In this situation, we have to face up to this “inner’ event, before we can be objective about the external event. Happily, simply joining the dot’s and identifying the trigger can be enough. We don’t even always have to identify the specific moment or individual, it can be enough to identify the broader circumstance or relationship. If this is not enough we might need to dig a bit deeper. The usual suspects are any childhood authority figure – typically teachers or parents, but religious figures, sports coaches and scout leaders also crop up. Siblings can also come into play, although they are more likely to affect relationships with peers than authority figures.
Once we have worked through any potential triggering, it may well be that there is nothing more to deal with. Simply releasing the trigger is enough to allow our own reaction to become a response and we can deal with these situations easily in the future – although we might need to remind ourselves to do so.
If our reaction was not disproportionate, we must deal, objectively and intentionally with the situation.
The second question is “what would we truly like the outcome to be?”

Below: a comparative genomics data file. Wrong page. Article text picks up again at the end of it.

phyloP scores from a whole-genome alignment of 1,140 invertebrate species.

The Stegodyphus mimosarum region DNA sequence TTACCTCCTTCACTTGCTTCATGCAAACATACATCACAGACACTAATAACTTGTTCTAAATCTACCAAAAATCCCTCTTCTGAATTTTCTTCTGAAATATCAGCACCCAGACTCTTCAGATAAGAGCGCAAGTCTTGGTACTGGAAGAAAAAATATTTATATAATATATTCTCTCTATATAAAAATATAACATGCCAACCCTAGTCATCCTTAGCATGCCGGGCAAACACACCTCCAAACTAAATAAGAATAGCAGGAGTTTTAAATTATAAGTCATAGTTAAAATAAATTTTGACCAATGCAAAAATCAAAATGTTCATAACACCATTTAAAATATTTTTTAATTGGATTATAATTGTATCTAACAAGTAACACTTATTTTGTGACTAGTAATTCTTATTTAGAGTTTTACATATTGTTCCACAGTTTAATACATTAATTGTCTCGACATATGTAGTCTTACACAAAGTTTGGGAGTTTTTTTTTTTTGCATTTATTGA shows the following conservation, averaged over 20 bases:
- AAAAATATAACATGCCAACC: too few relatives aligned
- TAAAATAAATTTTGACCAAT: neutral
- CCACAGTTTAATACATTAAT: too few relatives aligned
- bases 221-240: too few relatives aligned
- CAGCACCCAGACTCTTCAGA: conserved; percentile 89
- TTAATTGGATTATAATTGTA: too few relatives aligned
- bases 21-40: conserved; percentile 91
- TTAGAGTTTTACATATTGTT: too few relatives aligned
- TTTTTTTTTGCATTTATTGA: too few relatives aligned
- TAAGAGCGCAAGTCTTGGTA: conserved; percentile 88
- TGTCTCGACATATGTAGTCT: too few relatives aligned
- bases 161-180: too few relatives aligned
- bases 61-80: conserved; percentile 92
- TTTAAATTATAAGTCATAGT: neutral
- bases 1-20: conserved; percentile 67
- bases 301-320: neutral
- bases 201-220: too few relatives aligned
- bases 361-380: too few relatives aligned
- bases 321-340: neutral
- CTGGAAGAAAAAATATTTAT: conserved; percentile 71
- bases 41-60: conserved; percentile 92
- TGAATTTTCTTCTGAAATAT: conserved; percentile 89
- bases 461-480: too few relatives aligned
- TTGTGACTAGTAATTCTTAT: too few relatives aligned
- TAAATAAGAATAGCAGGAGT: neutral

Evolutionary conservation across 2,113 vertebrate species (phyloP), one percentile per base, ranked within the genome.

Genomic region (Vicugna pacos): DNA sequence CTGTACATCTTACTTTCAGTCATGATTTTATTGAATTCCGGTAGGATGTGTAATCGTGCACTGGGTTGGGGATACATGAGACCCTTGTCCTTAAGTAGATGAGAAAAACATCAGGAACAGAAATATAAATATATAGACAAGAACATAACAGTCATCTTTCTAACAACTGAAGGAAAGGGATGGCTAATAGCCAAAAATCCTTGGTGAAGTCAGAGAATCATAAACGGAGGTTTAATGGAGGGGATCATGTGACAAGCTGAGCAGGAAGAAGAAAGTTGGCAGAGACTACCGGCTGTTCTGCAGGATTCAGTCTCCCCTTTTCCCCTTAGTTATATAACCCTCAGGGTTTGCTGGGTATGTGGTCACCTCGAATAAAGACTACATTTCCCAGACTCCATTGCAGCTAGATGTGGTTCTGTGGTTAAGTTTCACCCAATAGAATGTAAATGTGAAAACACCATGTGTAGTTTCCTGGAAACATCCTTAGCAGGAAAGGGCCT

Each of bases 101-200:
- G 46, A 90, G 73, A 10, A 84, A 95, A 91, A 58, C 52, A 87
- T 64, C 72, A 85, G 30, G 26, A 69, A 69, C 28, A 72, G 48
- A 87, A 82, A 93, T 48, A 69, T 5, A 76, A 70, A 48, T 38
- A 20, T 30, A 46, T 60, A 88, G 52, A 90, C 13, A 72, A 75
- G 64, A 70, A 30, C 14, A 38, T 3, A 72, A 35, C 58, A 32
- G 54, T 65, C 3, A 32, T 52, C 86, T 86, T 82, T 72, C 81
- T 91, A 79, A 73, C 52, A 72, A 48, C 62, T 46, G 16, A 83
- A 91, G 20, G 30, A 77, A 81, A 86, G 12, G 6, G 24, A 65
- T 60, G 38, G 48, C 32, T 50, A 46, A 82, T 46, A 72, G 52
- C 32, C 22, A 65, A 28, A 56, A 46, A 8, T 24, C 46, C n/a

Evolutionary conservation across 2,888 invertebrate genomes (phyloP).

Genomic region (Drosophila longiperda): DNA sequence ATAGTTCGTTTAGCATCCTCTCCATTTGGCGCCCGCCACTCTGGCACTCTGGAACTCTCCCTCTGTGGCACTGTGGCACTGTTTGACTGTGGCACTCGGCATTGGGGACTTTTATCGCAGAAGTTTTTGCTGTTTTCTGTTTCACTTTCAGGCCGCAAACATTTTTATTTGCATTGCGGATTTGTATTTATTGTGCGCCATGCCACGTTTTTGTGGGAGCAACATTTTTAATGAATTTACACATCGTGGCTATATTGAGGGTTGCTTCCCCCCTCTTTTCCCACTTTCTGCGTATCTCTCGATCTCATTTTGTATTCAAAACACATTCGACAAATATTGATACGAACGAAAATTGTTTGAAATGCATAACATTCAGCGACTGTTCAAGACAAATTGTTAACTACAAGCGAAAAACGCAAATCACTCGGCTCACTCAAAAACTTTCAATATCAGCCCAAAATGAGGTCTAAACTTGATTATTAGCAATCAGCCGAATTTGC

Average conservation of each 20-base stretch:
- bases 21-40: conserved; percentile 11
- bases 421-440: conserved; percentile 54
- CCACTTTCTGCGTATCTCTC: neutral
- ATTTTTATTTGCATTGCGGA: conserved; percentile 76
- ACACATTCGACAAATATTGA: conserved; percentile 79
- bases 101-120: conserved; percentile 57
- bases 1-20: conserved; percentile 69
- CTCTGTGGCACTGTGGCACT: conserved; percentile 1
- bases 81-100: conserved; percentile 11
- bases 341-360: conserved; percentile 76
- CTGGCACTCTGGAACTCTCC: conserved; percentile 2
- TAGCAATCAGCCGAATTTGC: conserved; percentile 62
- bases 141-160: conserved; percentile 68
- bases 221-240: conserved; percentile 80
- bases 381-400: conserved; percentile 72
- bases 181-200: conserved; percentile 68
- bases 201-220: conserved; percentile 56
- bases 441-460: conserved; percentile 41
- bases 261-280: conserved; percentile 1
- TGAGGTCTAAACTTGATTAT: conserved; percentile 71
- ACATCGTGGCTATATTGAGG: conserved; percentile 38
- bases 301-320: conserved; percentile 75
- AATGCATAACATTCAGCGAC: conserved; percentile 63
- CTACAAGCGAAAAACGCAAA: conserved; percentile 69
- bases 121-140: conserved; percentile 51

When we feel wronged in any way, there is always a temptation to “vent” to let our anger out and tell people what we think of them. However, this is rarely productive. We need to get past our emotions (perhaps by letting them out safely to a trusted friend, or just taking our time) and focus on the best possible outcome.
Once we have clarity on the outcome we can consider the conversation we need to have to get to it. If having this conversation feels daunting, we can practice it with our patient friend, until we feel confident. If our friend knows the authority figure in question that may help to factor in potential reactions and responses so that we can adjust our approach.
What we are looking for is a way of “selling” our desired outcome to the authority figure. If we are looking for a change in behaviour or an apology, we will need to include, what’s in it for them? What benefit do they gain or pain do they avoid through doing whatever we are suggesting?